Carissa Dorson – Conversations with Dad


Review by Gerhard Clausing

As we all know, communicating with one’s parents can be a challenge, not only in our early years, but later on as well. Often the verbal exchanges are limited to mostly necessary everyday topics and take the form of very limited small talk, and other kinds of interaction can also be of a limited nature. Later in life, we and our parents are in different worlds, and there can also be other kinds of geographical and emotional barriers that provide serious limitations. Lucky are those who share a creative pursuit with the older generation. With Carissa Dorson and her Dad, the visual dimension suddenly developed as a fruitful alternate channel of communication.

Carissa came upon the idea of going beyond the verbal, sending photographic prompts to her Dad, who also shares her interest in photography. Each prompt, accompanied by a short email, was intended to solicit a response from Dad, whose photograph was in turn responded to by Carissa, and so on, resulting in a series of exchanges of visual and verbal communication.

We the viewers and readers are fortunate to be able to share this back and forth exchange. The details of a relationship between daughter and father are revealed beyond what would have been possible with words alone, as content as well as forms, colors, compositions are a gateway to two lives that now are separated by a whole continent, yet very much intertwined genetically and emotionally. The photographs and words that go with them provide a more comprehensive understanding and let us surmise and generalize about our own relationships as adults with our parents and with others as well.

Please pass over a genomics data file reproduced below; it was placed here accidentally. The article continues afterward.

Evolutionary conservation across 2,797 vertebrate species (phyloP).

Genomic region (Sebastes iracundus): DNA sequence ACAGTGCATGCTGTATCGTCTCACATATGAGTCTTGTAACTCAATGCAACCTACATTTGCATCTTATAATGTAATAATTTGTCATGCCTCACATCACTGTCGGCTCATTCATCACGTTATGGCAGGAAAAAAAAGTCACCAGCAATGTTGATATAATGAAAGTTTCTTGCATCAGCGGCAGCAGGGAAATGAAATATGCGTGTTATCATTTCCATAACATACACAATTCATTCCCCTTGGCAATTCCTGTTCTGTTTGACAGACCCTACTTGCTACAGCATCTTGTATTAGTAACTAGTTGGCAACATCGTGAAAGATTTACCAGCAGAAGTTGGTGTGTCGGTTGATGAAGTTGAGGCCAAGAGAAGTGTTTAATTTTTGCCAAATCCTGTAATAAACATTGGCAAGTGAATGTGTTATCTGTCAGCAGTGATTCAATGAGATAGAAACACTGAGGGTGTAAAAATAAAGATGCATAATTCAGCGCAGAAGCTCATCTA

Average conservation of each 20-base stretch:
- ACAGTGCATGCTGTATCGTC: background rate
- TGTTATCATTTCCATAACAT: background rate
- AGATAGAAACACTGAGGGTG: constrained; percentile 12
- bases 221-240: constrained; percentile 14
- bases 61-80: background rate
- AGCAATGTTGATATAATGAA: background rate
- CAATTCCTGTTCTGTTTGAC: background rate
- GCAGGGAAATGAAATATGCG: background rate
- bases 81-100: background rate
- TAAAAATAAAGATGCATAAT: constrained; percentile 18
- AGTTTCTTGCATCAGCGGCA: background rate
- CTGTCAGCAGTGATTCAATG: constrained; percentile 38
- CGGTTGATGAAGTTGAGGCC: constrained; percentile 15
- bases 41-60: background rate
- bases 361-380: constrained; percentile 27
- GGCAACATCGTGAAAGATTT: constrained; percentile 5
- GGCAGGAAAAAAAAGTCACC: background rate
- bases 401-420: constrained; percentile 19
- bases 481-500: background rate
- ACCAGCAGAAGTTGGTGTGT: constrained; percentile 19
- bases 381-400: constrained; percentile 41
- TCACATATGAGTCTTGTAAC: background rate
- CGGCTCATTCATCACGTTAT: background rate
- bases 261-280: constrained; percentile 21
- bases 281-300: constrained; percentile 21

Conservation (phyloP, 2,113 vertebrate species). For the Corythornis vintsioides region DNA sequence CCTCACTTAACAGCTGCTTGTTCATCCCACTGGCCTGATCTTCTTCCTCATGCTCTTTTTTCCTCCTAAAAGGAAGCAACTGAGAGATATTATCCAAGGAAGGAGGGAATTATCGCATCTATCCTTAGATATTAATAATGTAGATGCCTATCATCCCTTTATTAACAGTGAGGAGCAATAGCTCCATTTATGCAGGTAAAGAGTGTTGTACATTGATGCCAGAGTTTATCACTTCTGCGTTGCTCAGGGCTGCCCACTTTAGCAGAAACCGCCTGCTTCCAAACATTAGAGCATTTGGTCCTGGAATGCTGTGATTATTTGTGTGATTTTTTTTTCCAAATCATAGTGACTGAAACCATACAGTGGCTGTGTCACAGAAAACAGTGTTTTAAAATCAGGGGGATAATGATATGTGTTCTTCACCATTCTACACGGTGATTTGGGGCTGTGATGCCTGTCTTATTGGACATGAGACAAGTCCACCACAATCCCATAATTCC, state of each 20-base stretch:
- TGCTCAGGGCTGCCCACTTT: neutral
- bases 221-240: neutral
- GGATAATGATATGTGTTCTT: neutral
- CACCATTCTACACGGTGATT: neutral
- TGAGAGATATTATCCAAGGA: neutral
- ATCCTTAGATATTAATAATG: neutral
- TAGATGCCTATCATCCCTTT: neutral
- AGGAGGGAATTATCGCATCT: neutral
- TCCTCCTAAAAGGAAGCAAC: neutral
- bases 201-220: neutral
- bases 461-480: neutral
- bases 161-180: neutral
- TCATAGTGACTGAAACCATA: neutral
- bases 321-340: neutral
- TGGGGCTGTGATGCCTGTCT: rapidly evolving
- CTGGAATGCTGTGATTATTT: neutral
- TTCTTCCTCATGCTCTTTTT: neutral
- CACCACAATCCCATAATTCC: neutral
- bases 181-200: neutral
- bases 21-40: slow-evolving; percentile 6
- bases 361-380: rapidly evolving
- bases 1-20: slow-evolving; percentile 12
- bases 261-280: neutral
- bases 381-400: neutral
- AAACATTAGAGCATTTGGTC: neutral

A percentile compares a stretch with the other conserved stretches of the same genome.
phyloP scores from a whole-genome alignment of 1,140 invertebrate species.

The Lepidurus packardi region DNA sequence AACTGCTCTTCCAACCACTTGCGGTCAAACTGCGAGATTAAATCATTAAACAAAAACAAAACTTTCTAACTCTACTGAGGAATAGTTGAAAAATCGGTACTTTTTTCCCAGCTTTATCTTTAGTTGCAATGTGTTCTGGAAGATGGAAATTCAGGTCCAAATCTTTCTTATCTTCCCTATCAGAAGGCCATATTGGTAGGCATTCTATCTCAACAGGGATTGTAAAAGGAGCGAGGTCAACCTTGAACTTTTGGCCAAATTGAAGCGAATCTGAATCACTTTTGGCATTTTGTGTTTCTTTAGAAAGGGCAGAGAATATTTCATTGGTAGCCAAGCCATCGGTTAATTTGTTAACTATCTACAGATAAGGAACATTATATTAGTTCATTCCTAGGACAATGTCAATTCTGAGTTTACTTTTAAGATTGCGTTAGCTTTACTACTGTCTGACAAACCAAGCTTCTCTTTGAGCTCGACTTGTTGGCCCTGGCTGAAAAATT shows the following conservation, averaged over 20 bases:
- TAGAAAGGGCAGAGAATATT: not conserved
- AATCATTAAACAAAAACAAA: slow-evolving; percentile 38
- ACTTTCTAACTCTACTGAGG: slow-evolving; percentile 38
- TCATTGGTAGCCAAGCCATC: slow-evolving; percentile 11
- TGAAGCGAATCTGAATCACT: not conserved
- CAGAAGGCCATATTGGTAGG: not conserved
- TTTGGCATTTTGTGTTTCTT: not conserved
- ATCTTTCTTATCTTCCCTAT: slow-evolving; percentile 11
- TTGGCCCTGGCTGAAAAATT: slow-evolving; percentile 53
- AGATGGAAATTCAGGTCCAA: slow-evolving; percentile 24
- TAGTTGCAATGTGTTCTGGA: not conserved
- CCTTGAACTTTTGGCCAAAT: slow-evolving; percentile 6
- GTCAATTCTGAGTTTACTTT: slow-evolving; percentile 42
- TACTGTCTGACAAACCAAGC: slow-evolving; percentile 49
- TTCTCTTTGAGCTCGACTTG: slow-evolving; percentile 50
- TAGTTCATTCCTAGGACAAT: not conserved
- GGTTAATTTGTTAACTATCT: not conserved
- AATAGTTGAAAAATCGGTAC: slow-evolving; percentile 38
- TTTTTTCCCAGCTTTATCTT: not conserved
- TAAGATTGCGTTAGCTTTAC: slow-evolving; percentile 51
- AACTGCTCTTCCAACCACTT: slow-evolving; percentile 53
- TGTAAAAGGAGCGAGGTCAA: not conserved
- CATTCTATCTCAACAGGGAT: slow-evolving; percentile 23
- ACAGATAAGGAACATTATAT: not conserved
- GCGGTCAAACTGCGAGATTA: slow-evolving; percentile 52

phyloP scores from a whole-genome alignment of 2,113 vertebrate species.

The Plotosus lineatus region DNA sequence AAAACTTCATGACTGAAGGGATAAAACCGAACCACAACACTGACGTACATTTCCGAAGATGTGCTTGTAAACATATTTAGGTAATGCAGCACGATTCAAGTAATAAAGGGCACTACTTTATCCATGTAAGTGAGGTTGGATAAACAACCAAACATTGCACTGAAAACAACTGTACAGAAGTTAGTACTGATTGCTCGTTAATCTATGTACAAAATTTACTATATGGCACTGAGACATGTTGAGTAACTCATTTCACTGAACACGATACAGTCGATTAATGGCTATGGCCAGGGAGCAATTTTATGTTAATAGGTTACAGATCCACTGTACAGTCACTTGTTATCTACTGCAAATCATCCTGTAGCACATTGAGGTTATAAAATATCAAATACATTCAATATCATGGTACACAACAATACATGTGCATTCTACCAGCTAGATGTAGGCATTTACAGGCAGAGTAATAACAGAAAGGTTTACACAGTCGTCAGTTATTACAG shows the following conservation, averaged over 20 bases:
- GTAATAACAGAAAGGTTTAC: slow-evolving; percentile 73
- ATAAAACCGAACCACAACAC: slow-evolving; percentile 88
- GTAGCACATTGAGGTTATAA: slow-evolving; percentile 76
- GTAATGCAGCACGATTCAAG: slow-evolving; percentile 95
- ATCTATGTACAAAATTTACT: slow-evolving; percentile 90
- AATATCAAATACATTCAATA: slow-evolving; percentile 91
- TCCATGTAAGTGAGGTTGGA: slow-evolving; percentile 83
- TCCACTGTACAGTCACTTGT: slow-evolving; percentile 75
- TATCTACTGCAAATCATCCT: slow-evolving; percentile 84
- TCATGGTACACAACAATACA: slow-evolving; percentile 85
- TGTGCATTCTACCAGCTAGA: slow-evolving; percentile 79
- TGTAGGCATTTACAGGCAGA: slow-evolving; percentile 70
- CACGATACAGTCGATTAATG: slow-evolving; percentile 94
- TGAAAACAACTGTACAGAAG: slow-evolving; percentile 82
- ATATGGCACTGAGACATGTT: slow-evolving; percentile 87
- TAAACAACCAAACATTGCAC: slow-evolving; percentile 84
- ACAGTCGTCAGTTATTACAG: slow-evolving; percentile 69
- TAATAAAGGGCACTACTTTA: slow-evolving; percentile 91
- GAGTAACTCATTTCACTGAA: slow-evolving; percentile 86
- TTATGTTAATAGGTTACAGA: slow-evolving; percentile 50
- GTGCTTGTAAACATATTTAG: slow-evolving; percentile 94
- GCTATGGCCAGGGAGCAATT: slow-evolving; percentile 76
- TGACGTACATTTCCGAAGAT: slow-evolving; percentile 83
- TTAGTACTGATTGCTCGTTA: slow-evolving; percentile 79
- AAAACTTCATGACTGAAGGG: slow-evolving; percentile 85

The visual conversation sequence between Carissa and her Dad opens up topics that were previously difficult to verbalize. For instance, it is a way to share everyday activities and concerns from one coast of the continent to the other. It is a way to open up about hitherto possibly uncomfortable topics, such as Dad’s military service. For instance, by him showing her an old photo of a fence with the unknown cold winter behind it: being a soldier always involves confinement and forging ahead courageously into the unknown; he is sharing some of his previous experiences and the emotions that went with it — something he did not talk about before. Carissa’s response with a similar photograph is her visual acknowledgment of her father’s experiences; in this process she also seems to be sharing that her current life is full of barriers too, which take courage on her part to overcome. Of course it is also a way of sharing visual creativity and aesthetics.

The importance of these kinds of photo conversations between two people is that impressions and feelings can be shared and self-disclosures can be made about past and present moments through visuals without the need for tedious verbal exchanges.

In an afterword, Carissa’s Dad recommends this visual sharing process for others that don’t communicate much or who are at loggerheads with each other, such as our national politicians, as their process of communication may suddenly become more productive, as if by a miracle. I fully endorse this idea; even though it is harder to honestly share what makes you tick than to criticize the other person for being slightly different, in the end this process brings people closer together.

This outstanding photobook was juried into the first annual Photo Book Exhibition of the Los Angeles Center of Photography this fall.

P.S. Since the “other” figure in this two-person play is not named, but is by derivation cast in the role of “Dad,” I have chosen to ignore orthographic convention and have capitalized him at all times. Dads are far too important to be written in lower case, don’t you think?


Carissa Dorson – Conversations with Dad

Photographer and Author: Carissa Dorson (born in Boston, Massachusetts; resides in Los Angeles, California, USA), with responses by her Dad

Self-published; © 2019

Essays: Statements and emails by Carissa Dorson and her Dad

Text: English

Hardcover; 86 pages, unpaginated, with 45 color images and a visual sequence index; 7 x 7 inches (18 x 18 cm)

Photobook Designer: Sally Ann Field












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